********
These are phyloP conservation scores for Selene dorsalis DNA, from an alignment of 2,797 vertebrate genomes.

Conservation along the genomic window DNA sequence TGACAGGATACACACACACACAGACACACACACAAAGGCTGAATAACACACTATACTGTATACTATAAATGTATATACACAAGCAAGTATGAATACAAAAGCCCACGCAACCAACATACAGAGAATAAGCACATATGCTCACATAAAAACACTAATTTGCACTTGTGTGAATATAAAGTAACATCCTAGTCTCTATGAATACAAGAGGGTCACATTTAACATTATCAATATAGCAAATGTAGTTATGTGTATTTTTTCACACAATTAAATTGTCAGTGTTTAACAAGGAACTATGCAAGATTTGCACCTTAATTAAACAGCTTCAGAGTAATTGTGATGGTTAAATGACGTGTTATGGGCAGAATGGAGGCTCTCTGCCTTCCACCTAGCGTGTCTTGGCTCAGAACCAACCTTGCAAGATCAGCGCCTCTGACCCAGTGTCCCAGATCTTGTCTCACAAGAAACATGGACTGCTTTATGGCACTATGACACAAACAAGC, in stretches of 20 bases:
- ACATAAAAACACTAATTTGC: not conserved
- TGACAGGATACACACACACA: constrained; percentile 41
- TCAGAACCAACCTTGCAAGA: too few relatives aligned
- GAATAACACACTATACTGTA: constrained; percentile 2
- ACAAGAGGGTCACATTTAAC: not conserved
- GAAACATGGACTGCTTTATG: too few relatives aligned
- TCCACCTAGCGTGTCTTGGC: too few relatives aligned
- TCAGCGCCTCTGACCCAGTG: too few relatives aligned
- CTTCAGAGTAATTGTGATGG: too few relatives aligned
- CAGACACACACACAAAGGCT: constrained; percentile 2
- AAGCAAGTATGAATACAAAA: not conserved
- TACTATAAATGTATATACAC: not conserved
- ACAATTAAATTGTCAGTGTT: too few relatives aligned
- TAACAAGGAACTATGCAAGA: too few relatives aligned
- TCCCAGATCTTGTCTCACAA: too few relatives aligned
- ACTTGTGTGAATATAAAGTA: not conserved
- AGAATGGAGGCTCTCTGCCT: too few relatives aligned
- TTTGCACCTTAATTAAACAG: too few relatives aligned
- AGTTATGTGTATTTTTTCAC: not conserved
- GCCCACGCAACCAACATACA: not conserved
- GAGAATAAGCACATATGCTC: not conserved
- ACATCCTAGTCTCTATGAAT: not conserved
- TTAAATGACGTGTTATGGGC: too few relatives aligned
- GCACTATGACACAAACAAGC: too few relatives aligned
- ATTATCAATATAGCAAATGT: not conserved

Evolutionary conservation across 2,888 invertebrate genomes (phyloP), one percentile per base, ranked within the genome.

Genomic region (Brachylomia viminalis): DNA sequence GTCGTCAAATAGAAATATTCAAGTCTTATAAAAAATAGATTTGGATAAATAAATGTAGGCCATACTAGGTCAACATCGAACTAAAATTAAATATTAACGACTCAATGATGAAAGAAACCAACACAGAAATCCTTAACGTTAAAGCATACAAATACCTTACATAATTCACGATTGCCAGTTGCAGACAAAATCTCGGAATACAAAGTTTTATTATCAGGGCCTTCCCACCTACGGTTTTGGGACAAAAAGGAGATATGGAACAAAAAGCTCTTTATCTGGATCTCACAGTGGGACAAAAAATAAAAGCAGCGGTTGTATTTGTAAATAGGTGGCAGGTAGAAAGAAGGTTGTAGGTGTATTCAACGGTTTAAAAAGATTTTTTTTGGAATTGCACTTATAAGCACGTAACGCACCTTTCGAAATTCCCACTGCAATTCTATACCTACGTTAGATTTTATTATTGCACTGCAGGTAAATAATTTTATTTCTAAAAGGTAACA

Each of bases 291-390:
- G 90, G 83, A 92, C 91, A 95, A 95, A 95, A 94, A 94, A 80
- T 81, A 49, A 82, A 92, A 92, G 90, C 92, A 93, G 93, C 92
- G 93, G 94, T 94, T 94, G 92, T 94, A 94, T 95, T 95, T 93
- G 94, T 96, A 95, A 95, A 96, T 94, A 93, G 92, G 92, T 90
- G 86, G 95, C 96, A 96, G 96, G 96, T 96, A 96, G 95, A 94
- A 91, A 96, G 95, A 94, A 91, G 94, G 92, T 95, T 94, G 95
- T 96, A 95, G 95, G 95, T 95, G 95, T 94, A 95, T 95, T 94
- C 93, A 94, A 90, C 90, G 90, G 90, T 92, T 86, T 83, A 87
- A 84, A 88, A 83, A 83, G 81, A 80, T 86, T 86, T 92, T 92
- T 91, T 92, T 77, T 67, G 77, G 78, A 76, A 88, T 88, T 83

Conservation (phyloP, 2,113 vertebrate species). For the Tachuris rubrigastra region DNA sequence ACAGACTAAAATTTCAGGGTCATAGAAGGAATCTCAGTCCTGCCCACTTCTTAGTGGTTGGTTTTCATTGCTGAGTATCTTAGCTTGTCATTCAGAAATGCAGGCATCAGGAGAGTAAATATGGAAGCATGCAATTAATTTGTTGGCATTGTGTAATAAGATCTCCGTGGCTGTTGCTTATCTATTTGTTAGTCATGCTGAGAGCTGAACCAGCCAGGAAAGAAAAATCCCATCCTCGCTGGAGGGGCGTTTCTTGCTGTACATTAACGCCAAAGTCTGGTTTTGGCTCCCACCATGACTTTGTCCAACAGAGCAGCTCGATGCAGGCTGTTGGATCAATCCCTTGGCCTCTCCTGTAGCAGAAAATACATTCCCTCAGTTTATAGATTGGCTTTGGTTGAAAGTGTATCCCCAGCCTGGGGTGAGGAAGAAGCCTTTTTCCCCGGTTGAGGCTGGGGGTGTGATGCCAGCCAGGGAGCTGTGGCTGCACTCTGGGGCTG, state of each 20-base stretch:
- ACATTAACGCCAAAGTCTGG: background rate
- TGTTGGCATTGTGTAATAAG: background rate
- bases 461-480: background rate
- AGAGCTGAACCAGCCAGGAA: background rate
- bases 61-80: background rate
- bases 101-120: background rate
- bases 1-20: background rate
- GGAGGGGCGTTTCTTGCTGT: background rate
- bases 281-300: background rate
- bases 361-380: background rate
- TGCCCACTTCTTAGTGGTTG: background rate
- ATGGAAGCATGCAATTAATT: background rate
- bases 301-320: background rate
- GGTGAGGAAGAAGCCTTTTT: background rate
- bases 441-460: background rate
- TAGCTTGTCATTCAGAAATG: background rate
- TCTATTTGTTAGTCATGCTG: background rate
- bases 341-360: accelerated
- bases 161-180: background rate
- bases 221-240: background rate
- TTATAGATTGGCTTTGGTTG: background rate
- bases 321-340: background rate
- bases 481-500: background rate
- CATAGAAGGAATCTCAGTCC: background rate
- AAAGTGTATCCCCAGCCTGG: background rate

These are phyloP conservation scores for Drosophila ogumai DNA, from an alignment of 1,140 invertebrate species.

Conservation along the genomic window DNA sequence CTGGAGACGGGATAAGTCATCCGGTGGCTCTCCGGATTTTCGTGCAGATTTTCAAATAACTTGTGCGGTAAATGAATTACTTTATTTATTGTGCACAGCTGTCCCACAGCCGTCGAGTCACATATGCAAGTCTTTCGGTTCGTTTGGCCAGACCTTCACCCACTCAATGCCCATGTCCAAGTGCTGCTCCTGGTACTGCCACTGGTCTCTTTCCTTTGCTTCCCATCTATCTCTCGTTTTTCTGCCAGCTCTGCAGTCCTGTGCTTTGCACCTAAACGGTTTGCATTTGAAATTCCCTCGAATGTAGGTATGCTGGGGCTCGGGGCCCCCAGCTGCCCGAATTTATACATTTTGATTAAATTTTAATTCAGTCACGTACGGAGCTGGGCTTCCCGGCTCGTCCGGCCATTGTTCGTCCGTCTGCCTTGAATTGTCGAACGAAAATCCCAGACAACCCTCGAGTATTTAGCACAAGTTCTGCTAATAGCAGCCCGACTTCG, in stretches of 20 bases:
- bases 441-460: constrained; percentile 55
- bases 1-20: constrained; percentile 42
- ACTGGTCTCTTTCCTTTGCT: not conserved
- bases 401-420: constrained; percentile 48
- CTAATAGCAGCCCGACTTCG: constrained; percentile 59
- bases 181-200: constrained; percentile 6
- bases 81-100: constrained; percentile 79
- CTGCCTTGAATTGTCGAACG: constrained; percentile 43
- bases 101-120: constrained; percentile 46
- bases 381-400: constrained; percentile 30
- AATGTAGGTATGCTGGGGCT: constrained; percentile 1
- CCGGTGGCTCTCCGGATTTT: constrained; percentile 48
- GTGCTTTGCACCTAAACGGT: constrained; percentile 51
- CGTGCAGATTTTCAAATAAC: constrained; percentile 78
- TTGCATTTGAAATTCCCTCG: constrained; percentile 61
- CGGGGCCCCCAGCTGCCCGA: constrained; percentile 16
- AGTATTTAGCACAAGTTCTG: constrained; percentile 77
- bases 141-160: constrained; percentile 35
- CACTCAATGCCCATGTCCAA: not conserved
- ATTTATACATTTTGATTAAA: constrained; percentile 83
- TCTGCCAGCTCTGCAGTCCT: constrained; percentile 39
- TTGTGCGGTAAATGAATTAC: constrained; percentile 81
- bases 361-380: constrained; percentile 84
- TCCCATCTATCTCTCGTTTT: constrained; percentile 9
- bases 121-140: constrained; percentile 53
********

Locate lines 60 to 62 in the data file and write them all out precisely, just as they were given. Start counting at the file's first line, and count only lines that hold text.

- bases 161-180: background rate
- bases 221-240: background rate
- TTATAGATTGGCTTTGGTTG: background rate